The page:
With over 460,000 views, here’s a YouTube  example of a snow removal machine made specifically for dealing with snow on sidewalks.





  1. Oooh! The luxury of having SIDEWALKS! Even if we did have them on all District of North Vancouver roads – including Wellington, one of only three through routes from Lynn Valley to Lonsdale, which was just dug up repeatedly, with new curbs up and down, and even new sidewalk CORNERS at Princess Avenue, but which still lacks sidewalks – we’d run into the classic “only in the District” argument that a snow removal bylaw would be unfair because only homeowners who had sidewalks out front would face penalties!

    Yes, the argument against making people shovel their sidewalks was that lots of homes didn’t have a sidewalk!

    (Sorry, listening to Bonnie Henry claim that masks don’t slow COVID-19 has put me into a really ranty mood.)

  2. I’m wondering if there isn’t one councillor willing to endorse your very cogent proposal that’s become the civic regime in other locales. The City plows streets for motorists and commercial traffic, but not for people. Cyclists only benefit when they use the roads used by motorists.

  3. About 20% of the streets in Vancouver do not have any sidewalks not even on one side. Another 20% are very old sidewalks that need to be repaired. Bike routes are cleared of snow before sidewalks. City staff prioritizes cycling over walking and transit.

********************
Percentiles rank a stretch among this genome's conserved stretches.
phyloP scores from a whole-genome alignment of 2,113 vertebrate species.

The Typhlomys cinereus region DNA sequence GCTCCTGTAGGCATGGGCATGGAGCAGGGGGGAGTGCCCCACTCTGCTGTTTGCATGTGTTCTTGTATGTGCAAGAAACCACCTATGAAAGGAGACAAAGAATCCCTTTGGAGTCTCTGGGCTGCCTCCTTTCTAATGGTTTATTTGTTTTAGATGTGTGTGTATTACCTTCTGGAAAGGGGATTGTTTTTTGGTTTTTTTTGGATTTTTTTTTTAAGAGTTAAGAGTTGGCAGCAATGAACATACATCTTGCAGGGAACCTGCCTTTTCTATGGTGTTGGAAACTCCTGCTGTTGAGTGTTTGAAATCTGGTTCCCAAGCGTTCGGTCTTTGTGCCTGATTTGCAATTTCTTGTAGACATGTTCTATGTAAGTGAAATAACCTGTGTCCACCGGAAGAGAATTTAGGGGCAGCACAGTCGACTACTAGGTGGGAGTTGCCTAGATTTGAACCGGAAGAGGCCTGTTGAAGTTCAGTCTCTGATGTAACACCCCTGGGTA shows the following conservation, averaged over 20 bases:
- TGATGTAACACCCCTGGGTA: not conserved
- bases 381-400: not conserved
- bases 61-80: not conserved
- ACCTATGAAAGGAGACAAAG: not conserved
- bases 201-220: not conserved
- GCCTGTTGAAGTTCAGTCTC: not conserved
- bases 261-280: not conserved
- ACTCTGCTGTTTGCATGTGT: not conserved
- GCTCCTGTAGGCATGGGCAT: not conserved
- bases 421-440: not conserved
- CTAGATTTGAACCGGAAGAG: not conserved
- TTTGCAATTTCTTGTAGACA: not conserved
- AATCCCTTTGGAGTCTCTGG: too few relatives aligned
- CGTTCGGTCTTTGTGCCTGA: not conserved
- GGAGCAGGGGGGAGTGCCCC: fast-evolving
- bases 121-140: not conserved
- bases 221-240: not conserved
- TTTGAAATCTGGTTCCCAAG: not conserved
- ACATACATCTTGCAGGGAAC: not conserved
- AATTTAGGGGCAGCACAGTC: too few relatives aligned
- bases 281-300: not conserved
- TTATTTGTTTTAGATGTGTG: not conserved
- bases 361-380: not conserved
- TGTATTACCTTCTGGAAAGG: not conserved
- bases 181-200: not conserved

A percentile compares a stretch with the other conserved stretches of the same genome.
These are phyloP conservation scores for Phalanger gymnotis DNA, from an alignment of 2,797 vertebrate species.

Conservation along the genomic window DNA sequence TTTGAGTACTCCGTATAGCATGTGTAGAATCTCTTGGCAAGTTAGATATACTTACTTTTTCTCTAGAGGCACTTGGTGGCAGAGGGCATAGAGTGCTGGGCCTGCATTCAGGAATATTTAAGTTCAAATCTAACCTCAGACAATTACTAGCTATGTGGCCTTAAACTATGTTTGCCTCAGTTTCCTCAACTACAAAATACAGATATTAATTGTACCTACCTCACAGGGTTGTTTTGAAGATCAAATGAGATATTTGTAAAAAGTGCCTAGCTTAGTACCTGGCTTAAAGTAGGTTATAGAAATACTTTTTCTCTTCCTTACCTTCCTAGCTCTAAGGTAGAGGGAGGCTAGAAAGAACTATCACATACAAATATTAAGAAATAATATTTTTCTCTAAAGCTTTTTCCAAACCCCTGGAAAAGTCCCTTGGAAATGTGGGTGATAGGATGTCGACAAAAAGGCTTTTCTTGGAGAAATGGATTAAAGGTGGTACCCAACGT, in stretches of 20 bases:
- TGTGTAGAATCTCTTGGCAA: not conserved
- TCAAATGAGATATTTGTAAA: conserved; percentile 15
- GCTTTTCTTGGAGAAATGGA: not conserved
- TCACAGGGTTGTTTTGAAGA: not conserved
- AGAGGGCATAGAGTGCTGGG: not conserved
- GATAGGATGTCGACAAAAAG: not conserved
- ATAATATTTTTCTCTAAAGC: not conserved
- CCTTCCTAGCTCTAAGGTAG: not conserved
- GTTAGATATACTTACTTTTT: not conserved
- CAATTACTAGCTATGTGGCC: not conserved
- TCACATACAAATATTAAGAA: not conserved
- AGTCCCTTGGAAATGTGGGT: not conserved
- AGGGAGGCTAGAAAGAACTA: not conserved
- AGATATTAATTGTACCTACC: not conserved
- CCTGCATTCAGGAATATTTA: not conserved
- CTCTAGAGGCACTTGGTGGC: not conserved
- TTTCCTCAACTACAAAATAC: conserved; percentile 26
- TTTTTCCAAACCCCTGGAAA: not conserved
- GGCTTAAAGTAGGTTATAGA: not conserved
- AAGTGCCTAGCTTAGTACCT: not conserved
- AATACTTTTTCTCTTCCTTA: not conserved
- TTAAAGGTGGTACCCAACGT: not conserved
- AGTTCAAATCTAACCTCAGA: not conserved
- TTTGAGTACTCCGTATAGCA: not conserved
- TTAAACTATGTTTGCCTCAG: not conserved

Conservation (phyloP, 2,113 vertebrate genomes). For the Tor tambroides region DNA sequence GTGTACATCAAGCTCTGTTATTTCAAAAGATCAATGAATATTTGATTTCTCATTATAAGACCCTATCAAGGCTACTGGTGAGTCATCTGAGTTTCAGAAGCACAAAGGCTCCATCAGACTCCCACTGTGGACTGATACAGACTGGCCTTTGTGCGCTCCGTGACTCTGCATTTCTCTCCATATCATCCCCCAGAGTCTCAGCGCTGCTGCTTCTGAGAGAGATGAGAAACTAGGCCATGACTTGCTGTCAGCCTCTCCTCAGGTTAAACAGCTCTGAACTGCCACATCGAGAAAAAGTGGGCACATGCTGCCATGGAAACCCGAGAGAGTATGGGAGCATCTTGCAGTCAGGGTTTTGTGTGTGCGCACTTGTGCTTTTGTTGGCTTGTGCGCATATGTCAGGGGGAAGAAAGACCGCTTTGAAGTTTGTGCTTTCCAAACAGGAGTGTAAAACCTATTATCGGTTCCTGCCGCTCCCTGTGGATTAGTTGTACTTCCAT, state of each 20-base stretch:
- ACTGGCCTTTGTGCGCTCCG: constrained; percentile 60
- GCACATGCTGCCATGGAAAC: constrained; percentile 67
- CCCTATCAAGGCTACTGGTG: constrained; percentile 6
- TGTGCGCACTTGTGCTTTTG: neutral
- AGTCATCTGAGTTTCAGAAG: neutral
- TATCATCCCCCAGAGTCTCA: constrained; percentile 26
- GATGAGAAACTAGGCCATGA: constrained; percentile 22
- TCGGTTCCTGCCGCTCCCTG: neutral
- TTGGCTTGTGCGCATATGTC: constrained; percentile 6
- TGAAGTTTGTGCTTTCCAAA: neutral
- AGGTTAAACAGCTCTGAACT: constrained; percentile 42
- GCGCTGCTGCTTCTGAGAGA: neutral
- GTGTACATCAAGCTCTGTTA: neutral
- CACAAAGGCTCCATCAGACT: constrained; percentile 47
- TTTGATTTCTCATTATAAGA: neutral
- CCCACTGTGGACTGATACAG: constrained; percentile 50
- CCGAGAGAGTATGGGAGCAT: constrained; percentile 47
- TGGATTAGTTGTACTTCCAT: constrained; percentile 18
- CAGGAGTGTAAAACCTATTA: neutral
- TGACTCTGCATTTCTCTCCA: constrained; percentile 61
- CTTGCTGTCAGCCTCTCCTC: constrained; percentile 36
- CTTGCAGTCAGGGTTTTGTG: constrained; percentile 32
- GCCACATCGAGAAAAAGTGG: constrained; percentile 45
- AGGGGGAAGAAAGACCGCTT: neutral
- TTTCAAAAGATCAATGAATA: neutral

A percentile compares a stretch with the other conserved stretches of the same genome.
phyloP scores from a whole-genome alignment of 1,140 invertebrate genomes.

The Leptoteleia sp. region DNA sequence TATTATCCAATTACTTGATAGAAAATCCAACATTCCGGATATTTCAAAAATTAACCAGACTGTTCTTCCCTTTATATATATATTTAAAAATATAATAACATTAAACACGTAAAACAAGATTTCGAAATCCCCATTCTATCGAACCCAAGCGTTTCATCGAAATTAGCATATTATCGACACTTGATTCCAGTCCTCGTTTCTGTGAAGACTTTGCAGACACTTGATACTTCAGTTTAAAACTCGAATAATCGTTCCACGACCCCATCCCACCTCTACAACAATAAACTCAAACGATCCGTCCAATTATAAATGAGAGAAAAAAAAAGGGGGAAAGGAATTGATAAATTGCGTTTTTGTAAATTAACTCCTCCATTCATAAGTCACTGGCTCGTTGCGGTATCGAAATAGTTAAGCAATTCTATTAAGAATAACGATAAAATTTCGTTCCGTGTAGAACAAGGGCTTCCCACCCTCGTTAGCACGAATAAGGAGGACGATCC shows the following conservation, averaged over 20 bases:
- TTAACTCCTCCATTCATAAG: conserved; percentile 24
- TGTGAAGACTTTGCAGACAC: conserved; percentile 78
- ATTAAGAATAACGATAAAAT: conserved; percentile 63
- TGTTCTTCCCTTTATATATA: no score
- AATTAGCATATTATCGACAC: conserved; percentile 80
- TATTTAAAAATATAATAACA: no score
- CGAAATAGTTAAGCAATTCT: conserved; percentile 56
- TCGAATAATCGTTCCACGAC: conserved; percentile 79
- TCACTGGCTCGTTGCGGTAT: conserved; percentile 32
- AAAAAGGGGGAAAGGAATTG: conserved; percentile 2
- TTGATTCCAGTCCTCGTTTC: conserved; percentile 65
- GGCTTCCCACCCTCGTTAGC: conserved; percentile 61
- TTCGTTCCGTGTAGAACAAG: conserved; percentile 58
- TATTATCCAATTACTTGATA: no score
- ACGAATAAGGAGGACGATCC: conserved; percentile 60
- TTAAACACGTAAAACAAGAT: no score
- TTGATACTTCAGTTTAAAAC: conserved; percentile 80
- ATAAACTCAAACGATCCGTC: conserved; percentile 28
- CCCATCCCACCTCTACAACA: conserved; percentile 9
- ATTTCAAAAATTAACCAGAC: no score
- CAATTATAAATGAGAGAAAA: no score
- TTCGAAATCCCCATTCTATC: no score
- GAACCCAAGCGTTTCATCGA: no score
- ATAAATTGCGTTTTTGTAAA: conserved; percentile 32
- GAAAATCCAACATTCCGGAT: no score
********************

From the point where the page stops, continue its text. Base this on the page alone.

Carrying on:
Vancouver needs proper tractors to clear snow on sidewalks and greenways.

  4. My sympathies to Barry ..
    Living on Grand Blvd in CNV, each winter we saw all three pathways (2 bike, 1 ped) on the park swept *clean* and salted separately, multiple times per day, the paths getting the royal treatment while the major roadway/bus route/designated disaster route got the occasional plow. Let’s not even compare to the collector or secondary roads which were not even touched for days.

    In the first year, Mayor Mussatto even had to direct Parks to NOT clear the paths THAT frequently as it created a negative perception of the street crews (and the Parks crews), especially by those stuck on the bus for several hours watching them work. The pessimists should have got off and walked the path, cutting their trip time in half!

    The number of passes of the park plow and sander exceeds the daily number of cyclists, and if you subtract the peds who used the actual (maybe) publicly cleared sidewalks aginst the ones on the cleared ped path, the plow traffic won again.

    There is little point in clearing disconnected little bike segments when cyclists must travel further on unplowed sidewalks and streets to get to them than the length they can use.

    The.park paths also regularly get swept and blown of leaves & debris while the street catch basins and curbs remain clogged with leaves and debris.

    An appropriate balance of resources must be struck between roads (for mass transit and goods movement), bikes, peds, as well for people getting to where it’s cleared.